In the third inning, I gave up trying to find an open spot in security decided it was boring and went up to the second level. Not three sections from the stairs I saw an open, unguarded aisle. I went down to take a seat and this was my view:
Prime Foul ball snagging territory.
As I was walking down the stairs and taking that picture. A foul ball zoomed back just a stair case to my left:
If it helps, the ball landed where the soda vendor is standing in the picture. I quickly got my glove on but was blocked by fans in their seat.
Throughout the game, I moved further to the right as I thought it was an akward angle where I was currently sitting but three foul balls went to the Foot Locker sign in the previous picture and none were sliced within three sections of me.
The game went well as I root for the Twins in Yankees-Twins games (the Yankees beat them too much) and the Twins loaded the bases and Delmon Young hit a double to empty the bases and send the game into extra innings where the Twins won it on a single with runners on first and third.
- 1 Ball at this game(no picture because I gave it away)
- 1.0 Balls per game
- 26 Straight games with at least 1 ball
- 4 games at the New Yankee Stadium with at least 1 ball
Oh, and sorry this entry took too long but MlBlogs was having weirdness and I couldn’t upload pictures.
Another year, another playoff. The only time the Yankees have missed the playoffs in my life time was in 2008 and they were closing a historic stadium:
As far as the other players lost go. Most were the product of mid season trades anyway. Meaning, the Yankees were not afraid to lose them. The Yankees will almost always have mid season acquisitions because they will almost always be in the hunt (how they always have trade pieces is another issue).
Predicted Record Range: 87-92 wins They will slow up a little. Maybe I’m just a spoiled Yankee fan but I think they will indeed contend once more. Another thing to take into account is the impact Jesus Montero will have on the line-up which I cannot account for.
To parents: recaps of our last two games will be up tomorrow. To everyone else: the study I mentioned in some entry I can’t remember about adults’ perception of baseball will be up before next Sunday.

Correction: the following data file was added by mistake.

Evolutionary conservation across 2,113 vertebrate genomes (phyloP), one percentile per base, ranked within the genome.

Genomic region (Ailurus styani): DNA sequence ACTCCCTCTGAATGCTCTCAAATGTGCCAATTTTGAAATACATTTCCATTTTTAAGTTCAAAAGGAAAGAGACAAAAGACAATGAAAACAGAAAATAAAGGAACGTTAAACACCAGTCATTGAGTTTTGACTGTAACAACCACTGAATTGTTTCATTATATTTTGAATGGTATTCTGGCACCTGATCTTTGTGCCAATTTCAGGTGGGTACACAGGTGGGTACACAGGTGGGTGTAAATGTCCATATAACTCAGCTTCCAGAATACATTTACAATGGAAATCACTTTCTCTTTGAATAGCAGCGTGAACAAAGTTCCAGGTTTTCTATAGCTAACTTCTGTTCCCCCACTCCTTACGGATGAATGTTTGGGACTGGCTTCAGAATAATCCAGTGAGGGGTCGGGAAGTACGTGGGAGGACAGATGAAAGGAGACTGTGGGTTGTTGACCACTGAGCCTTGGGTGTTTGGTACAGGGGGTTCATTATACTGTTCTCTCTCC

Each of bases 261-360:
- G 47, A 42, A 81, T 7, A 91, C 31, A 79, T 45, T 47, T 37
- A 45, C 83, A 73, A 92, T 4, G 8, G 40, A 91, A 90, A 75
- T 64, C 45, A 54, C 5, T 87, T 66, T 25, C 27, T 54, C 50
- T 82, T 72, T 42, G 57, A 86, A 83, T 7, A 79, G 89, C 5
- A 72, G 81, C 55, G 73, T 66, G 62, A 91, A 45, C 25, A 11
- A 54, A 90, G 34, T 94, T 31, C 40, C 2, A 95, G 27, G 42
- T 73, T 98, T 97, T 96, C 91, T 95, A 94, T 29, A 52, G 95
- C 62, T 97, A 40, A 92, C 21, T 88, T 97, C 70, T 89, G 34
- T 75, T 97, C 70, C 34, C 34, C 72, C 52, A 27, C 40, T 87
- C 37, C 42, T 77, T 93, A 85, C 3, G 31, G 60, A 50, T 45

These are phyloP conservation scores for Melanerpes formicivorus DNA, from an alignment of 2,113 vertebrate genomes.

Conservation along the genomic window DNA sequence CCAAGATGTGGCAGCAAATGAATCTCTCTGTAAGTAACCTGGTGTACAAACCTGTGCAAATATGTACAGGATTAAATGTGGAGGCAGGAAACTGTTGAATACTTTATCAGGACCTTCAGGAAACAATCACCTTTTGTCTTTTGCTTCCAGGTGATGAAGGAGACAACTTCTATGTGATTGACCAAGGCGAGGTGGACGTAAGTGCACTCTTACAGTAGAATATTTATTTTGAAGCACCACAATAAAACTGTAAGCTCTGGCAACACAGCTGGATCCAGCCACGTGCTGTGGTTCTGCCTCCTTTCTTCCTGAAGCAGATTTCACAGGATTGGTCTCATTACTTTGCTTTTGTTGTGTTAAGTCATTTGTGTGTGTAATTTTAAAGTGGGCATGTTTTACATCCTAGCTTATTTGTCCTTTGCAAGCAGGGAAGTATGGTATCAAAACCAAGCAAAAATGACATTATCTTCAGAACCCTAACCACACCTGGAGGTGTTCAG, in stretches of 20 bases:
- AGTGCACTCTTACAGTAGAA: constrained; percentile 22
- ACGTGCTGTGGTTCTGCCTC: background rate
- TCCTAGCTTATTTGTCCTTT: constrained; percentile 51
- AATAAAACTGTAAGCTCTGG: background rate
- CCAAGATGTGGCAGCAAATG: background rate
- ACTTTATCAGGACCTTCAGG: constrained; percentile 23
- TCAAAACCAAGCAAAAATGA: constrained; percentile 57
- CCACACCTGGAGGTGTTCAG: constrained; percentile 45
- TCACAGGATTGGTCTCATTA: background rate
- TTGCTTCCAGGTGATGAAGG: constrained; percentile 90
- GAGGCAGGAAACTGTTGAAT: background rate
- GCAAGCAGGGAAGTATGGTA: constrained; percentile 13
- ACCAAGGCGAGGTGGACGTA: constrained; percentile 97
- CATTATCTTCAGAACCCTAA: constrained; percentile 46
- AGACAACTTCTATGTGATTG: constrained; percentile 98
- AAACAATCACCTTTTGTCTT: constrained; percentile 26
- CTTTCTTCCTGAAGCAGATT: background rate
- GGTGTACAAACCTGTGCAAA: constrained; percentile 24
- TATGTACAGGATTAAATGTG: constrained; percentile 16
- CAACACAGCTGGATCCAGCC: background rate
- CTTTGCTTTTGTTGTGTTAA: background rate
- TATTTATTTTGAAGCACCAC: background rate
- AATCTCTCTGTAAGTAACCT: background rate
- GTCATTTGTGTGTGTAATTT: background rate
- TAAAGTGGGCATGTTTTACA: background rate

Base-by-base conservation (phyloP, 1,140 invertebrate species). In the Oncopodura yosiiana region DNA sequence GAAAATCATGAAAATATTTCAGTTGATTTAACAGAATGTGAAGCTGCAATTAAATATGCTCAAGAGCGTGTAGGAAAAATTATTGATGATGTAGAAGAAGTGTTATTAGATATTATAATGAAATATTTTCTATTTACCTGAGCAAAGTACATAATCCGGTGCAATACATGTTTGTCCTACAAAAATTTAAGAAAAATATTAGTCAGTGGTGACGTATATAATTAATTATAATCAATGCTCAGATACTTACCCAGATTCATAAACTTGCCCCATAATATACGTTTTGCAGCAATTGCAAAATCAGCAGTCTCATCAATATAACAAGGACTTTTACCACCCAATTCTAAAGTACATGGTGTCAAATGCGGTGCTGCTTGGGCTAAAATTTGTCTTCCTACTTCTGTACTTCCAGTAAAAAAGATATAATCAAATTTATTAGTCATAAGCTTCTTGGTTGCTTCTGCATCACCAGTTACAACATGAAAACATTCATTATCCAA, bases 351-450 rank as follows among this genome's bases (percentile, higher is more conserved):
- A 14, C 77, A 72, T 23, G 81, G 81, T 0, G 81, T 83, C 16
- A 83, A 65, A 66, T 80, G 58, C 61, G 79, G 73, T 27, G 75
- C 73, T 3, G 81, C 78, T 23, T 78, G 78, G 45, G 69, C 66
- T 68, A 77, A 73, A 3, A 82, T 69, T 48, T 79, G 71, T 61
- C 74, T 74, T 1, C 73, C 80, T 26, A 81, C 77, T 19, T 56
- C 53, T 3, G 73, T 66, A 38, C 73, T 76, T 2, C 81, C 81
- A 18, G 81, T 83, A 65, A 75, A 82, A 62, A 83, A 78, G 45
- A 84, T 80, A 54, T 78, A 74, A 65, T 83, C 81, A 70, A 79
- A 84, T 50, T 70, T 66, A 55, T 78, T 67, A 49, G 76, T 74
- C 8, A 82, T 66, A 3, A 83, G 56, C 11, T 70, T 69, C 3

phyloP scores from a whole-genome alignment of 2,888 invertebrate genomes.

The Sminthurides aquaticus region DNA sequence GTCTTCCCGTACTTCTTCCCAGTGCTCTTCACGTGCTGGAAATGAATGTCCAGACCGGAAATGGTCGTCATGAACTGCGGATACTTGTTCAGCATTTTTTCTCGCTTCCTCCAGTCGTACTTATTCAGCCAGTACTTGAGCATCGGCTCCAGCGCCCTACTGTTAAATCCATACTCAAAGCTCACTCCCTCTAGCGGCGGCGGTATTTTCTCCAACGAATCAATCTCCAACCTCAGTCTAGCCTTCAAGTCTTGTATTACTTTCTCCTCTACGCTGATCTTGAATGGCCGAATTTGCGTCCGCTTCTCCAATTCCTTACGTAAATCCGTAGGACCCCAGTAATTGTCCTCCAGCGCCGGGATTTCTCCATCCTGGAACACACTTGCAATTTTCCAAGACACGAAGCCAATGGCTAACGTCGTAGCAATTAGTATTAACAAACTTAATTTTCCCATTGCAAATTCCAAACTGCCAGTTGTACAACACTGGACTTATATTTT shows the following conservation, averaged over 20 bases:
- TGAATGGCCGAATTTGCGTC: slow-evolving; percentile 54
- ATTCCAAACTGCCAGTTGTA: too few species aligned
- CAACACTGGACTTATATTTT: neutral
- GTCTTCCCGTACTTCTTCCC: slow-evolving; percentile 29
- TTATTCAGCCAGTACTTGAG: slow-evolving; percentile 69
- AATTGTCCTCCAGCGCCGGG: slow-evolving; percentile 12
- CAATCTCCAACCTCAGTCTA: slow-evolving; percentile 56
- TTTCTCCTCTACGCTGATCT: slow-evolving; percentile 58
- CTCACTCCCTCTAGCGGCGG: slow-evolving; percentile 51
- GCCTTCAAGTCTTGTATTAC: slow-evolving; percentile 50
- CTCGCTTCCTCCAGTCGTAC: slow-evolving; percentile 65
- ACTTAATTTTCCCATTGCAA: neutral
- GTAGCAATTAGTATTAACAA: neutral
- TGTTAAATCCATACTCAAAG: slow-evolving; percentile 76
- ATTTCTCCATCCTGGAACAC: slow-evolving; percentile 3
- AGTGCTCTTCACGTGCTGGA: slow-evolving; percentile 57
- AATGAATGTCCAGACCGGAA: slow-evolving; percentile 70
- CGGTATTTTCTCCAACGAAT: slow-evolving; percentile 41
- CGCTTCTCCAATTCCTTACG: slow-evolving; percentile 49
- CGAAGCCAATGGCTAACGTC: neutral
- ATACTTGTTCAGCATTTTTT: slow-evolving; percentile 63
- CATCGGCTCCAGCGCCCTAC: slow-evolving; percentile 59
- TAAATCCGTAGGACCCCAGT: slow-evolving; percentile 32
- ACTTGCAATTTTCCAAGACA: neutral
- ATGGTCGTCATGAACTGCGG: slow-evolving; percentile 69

When has this ever happened? By my count, (whatever that’s worth) we have eleven potential aces and four of the best pitchers in baseball heading the four different teams.
1. Cliff Lee
-Twenty-one strikeouts without a single walk in Rookie ball is impressive much less the playoffs.
2. Christopher John Wilson
-Now he may not be the most obvious ace but out of his thirty three 2010 starts, TWELVE were of seven innings or more and two or fewer runs allowed, EIGHTEEN were of six innings and two runs or less.
New York Yankees
1. Carsten Charles Sabathia- I watched this guy throw what should have been a no-hitter two years ago in Pittsburgh.
-For a good part of the year, this was the best pitcher on the best team in the Majors.
1. Roy Halladay
-One Postseason start, One postseason no-hitter. It is scary to think what would have happened had he been with the Phillies for the last five years. His sinker, cutter scissor effect rules supreme.
2. Roy Oswalt
-Is one of the most accurate fastballs in the game supported with an absolutely hittable curve (opponents are hitting just .125 off of it) makes him an ace wherever he is if not the number one pitcher.
3. Cole Hamels-Remember, he was the star of the playoffs just two years ago
and with the same nasty change and a rejuvenated fastball he is ready to regain that spotlight.
San Francisco Giants
1. Tim Lincecum- Scouts were impressed with the fact a 5’11” kid could hit 100 mph.
Lincecum showed a curve that was even better. The MLB hitters couldn’t hit him, he then added a change up that could dive to either side of the plate. He won a Cy Young in his first full year in the MLB.
Everyone thought he couldn’t get better, he added a slider and won his second Cy Young.
2. Matt Cain- Is something like 48-0 in games where he is given four runs or more of run support. Of course, the Giant’s offense is not know for that.
3. Jonathan Snachez- Like Wilson, he won’t pitch a shutout every game but who could forget he pitched a No-Hitter last year
and could any day with an amazing slider.
4. Madison Bumgarner
-He is the reason I pick the Giants for the World Series this year. He had some difficulty in adjusting to the Majors but in his last seven starts he has an ERA of 1.78. If he stays healthy, I predict another Matt Cain waiting in the wings.
Well, I just love this because I prefer pitchers above hitters by a sizable margin. However, this is just my opinion. If anybody has started reading, first thank you, but secondly give your opinion of who is an ace or not and why.
P. S. just to preview I will most likely be going to Yankee Stadium for Game 4 of the ALCS